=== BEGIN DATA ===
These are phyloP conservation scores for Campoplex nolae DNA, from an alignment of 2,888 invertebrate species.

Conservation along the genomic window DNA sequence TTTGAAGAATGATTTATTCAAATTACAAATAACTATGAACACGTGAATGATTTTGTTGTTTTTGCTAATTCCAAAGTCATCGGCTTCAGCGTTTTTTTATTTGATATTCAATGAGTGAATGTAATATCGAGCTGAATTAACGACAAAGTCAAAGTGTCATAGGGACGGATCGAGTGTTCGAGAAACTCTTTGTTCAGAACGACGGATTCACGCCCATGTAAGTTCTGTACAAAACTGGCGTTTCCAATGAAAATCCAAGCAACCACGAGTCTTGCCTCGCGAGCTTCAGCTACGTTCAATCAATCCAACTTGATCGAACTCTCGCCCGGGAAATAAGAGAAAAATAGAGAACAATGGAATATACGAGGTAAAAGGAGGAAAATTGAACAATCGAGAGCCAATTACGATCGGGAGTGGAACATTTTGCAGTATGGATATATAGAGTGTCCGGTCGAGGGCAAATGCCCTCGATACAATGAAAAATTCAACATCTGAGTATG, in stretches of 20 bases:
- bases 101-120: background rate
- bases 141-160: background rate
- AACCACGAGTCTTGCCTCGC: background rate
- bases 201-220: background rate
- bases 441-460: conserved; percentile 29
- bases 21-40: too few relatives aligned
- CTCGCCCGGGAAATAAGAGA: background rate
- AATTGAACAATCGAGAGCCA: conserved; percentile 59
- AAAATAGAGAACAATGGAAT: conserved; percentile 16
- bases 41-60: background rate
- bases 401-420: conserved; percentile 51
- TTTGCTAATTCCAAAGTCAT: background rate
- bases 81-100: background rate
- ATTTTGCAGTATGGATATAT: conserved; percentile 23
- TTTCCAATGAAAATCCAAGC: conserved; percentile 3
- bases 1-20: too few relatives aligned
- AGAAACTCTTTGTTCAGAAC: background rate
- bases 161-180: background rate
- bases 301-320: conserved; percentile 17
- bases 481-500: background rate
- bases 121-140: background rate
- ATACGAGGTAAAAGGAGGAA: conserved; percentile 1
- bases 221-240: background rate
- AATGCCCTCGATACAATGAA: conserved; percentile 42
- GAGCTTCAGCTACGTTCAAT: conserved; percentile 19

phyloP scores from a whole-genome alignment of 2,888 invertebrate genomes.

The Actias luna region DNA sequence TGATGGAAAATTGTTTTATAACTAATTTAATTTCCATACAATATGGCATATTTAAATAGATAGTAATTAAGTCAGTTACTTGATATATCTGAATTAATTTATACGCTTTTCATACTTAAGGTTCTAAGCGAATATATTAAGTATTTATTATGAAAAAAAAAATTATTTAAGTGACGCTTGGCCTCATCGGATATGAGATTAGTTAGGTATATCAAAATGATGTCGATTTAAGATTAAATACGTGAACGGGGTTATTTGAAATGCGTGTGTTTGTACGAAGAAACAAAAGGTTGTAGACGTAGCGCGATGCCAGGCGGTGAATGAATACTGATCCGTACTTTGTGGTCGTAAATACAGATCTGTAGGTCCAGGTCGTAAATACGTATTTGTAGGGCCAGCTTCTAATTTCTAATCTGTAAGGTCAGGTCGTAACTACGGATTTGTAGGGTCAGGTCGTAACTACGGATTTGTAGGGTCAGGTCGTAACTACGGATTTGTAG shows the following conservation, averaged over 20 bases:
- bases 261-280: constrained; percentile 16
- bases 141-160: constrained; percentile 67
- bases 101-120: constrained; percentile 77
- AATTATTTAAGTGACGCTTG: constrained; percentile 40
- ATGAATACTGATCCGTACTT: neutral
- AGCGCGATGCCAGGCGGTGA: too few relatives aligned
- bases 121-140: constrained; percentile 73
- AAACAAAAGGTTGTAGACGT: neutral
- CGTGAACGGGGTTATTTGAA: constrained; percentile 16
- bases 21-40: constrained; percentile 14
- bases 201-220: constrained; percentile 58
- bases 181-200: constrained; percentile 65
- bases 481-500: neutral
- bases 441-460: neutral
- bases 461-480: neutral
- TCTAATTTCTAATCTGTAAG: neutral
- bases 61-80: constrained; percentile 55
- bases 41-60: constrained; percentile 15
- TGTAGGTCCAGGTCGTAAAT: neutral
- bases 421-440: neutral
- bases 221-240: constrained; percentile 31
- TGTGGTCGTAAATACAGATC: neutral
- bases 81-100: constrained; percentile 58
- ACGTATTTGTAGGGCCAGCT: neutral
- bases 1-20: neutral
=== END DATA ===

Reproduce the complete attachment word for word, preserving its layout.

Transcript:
These are phyloP conservation scores for Campoplex nolae DNA, from an alignment of 2,888 invertebrate species.

Conservation along the genomic window DNA sequence TTTGAAGAATGATTTATTCAAATTACAAATAACTATGAACACGTGAATGATTTTGTTGTTTTTGCTAATTCCAAAGTCATCGGCTTCAGCGTTTTTTTATTTGATATTCAATGAGTGAATGTAATATCGAGCTGAATTAACGACAAAGTCAAAGTGTCATAGGGACGGATCGAGTGTTCGAGAAACTCTTTGTTCAGAACGACGGATTCACGCCCATGTAAGTTCTGTACAAAACTGGCGTTTCCAATGAAAATCCAAGCAACCACGAGTCTTGCCTCGCGAGCTTCAGCTACGTTCAATCAATCCAACTTGATCGAACTCTCGCCCGGGAAATAAGAGAAAAATAGAGAACAATGGAATATACGAGGTAAAAGGAGGAAAATTGAACAATCGAGAGCCAATTACGATCGGGAGTGGAACATTTTGCAGTATGGATATATAGAGTGTCCGGTCGAGGGCAAATGCCCTCGATACAATGAAAAATTCAACATCTGAGTATG, in stretches of 20 bases:
- bases 101-120: background rate
- bases 141-160: background rate
- AACCACGAGTCTTGCCTCGC: background rate
- bases 201-220: background rate
- bases 441-460: conserved; percentile 29
- bases 21-40: too few relatives aligned
- CTCGCCCGGGAAATAAGAGA: background rate
- AATTGAACAATCGAGAGCCA: conserved; percentile 59
- AAAATAGAGAACAATGGAAT: conserved; percentile 16
- bases 41-60: background rate
- bases 401-420: conserved; percentile 51
- TTTGCTAATTCCAAAGTCAT: background rate
- bases 81-100: background rate
- ATTTTGCAGTATGGATATAT: conserved; percentile 23
- TTTCCAATGAAAATCCAAGC: conserved; percentile 3
- bases 1-20: too few relatives aligned
- AGAAACTCTTTGTTCAGAAC: background rate
- bases 161-180: background rate
- bases 301-320: conserved; percentile 17
- bases 481-500: background rate
- bases 121-140: background rate
- ATACGAGGTAAAAGGAGGAA: conserved; percentile 1
- bases 221-240: background rate
- AATGCCCTCGATACAATGAA: conserved; percentile 42
- GAGCTTCAGCTACGTTCAAT: conserved; percentile 19

phyloP scores from a whole-genome alignment of 2,888 invertebrate genomes.

The Actias luna region DNA sequence TGATGGAAAATTGTTTTATAACTAATTTAATTTCCATACAATATGGCATATTTAAATAGATAGTAATTAAGTCAGTTACTTGATATATCTGAATTAATTTATACGCTTTTCATACTTAAGGTTCTAAGCGAATATATTAAGTATTTATTATGAAAAAAAAAATTATTTAAGTGACGCTTGGCCTCATCGGATATGAGATTAGTTAGGTATATCAAAATGATGTCGATTTAAGATTAAATACGTGAACGGGGTTATTTGAAATGCGTGTGTTTGTACGAAGAAACAAAAGGTTGTAGACGTAGCGCGATGCCAGGCGGTGAATGAATACTGATCCGTACTTTGTGGTCGTAAATACAGATCTGTAGGTCCAGGTCGTAAATACGTATTTGTAGGGCCAGCTTCTAATTTCTAATCTGTAAGGTCAGGTCGTAACTACGGATTTGTAGGGTCAGGTCGTAACTACGGATTTGTAGGGTCAGGTCGTAACTACGGATTTGTAG shows the following conservation, averaged over 20 bases:
- bases 261-280: constrained; percentile 16
- bases 141-160: constrained; percentile 67
- bases 101-120: constrained; percentile 77
- AATTATTTAAGTGACGCTTG: constrained; percentile 40
- ATGAATACTGATCCGTACTT: neutral
- AGCGCGATGCCAGGCGGTGA: too few relatives aligned
- bases 121-140: constrained; percentile 73
- AAACAAAAGGTTGTAGACGT: neutral
- CGTGAACGGGGTTATTTGAA: constrained; percentile 16
- bases 21-40: constrained; percentile 14
- bases 201-220: constrained; percentile 58
- bases 181-200: constrained; percentile 65
- bases 481-500: neutral
- bases 441-460: neutral
- bases 461-480: neutral
- TCTAATTTCTAATCTGTAAG: neutral
- bases 61-80: constrained; percentile 55
- bases 41-60: constrained; percentile 15
- TGTAGGTCCAGGTCGTAAAT: neutral
- bases 421-440: neutral
- bases 221-240: constrained; percentile 31
- TGTGGTCGTAAATACAGATC: neutral
- bases 81-100: constrained; percentile 58
- ACGTATTTGTAGGGCCAGCT: neutral
- bases 1-20: neutral